Tom Laue:
It’s so easy, even knowing mental health woes aren’t really ‘in my head’ to ignore clear signs when I need more help and thus forgo the meds and counseling that have helped me all my life. There’s always that little lingering twinge of shame about needing treatment. Can’t I conquer this myself? But when I see the hundreds of people in the same shape as I am show up every year, willing to publicly tell their stories so others may be helped, I’m ashamed to think I was ever ashamed in the first place. What courage! What inspiration! What wonderful help! And it’s all there, for everybody, from lay members of the public to the top professionals in their fields. We are truly blessed to have the Naomi Ruth Cohen Institute Mental Health Conference, and all those who make them possible.

Conference Attendee:
When I see hundreds of people in the same shape as I am, willing to tell their stories, I say….. What courage, what inspiration! What wonderful help! And it’s all there, for everybody, from lay members of the public to the top professionals in their fields.

Brandy Baker, Former Post-doctoral fellow:
So many people donate their time to help educate the community about mental health issues. These selfless contributions continue to be a source of inspiration!

Father Robert Oldershaw, St. Nicholas’ Pastor Emeritus:
It is precisely when we are ill that we need the support of family, friends, and community. I know. I’ve been there. I had to make a “leap of faith” to reach out for help for my depression. And what a blessing it was to receive the support and love that I so needed.

Elizabeth M. Brasher:
As a mental health organization, the Mental Health Association of the North Shore (MHANS) is grateful to the Naomi Ruth Cohen Institute for continuing to open opportunities to dispel the stigma of mental illness and distress by its offer and willingness to underwrite a conference on depression and mental distress in the African-American community. The conference steering committee, Naomi Ruth Cohen Institute and MHANS are working together to unite all segments of the African-American community to participate in the creation of this event. MHANS is also looking forward to working with the Cohen Institute as they move forward on their plans to reach out to other communities in an effort to dispel the stigma of mental illness.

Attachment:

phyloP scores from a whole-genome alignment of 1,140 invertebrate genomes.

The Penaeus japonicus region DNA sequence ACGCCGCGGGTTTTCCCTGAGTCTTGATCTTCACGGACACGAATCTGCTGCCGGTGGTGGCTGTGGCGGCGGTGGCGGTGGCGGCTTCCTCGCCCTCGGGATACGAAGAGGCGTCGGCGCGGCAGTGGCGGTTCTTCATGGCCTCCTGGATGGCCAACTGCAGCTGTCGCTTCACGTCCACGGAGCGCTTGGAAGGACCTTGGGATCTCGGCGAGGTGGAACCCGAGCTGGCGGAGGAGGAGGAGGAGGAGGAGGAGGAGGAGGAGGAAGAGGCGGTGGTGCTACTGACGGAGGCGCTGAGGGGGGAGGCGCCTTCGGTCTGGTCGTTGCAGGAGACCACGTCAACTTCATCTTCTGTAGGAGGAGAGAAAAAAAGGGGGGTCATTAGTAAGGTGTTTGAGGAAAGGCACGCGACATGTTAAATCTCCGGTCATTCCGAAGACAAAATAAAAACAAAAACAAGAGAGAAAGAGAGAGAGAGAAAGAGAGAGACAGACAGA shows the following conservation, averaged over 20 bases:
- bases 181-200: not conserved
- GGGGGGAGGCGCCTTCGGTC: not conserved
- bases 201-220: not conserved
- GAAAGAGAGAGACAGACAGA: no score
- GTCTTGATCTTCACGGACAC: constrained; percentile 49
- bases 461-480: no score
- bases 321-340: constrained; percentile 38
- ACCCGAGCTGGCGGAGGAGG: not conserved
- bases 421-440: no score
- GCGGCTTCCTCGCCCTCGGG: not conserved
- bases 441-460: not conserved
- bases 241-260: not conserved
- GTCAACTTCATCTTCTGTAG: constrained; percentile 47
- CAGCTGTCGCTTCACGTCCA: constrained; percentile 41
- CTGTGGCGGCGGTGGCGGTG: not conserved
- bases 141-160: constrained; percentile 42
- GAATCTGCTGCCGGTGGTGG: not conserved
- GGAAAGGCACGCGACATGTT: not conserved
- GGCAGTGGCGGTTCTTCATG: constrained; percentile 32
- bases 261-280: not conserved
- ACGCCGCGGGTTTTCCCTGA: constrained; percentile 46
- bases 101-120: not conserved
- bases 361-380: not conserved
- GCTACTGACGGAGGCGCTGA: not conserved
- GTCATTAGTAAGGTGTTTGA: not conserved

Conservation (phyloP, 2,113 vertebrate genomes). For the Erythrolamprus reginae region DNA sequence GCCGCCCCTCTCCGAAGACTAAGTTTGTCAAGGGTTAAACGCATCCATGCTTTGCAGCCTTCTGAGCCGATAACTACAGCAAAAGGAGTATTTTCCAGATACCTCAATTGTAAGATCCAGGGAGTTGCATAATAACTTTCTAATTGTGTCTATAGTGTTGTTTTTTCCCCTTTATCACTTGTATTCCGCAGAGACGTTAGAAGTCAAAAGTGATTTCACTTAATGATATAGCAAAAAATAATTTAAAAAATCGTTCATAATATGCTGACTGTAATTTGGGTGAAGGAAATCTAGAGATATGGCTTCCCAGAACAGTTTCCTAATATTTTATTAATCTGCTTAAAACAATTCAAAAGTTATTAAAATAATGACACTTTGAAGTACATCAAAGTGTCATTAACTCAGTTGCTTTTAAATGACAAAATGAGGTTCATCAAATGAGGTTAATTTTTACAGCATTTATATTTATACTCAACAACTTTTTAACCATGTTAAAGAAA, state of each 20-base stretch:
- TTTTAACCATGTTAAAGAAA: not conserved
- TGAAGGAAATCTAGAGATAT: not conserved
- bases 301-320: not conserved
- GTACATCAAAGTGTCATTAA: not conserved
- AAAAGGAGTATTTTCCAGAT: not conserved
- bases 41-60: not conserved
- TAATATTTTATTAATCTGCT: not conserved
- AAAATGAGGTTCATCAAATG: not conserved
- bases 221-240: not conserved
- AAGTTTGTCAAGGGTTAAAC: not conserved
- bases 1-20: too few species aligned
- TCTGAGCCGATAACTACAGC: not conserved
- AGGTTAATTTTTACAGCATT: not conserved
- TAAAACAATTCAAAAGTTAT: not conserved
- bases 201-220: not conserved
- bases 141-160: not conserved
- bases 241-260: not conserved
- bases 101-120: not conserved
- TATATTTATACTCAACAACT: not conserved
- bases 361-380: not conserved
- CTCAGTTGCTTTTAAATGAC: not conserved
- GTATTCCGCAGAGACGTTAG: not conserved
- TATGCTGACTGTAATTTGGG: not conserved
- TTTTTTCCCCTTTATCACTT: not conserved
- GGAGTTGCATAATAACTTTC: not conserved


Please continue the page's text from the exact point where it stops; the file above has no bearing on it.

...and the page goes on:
Anonymous Mental Health Professionals:

  • “Having all the education and life experiences on one panel was wonderful… excellent speakers”
  • the Conference “will enhance my knowledge of the mental health of males and make me a more effective therapist”
  • “great speakers and a very diverse crowd… also good price”
  • “highly professional, knowledgeable, warm and compassionate dedicated speakers”
  • “I always learn new techniques and new perspectives”
  • “new ideas about old problems”
  • “great learning experience.”

Consumers and community members agreed the conference was quite beneficial:

  • A great-grandmother raising a teenage great-grandson stated: “I learned male emotions and the ability to express them are so different from females.”
  • Another layperson stated the program was “wonderful… [the breakout] with both a rabbi and priest were beyond outstanding.”
  • A consumer-teacher commented that she “made many contacts for future research and help/information was obtained.”
  • A consumer remarked that the Conference was “very useful for self-reflection.”
  • And many participants described the panelists and discussion leaders as “outstanding” and “exceptional.”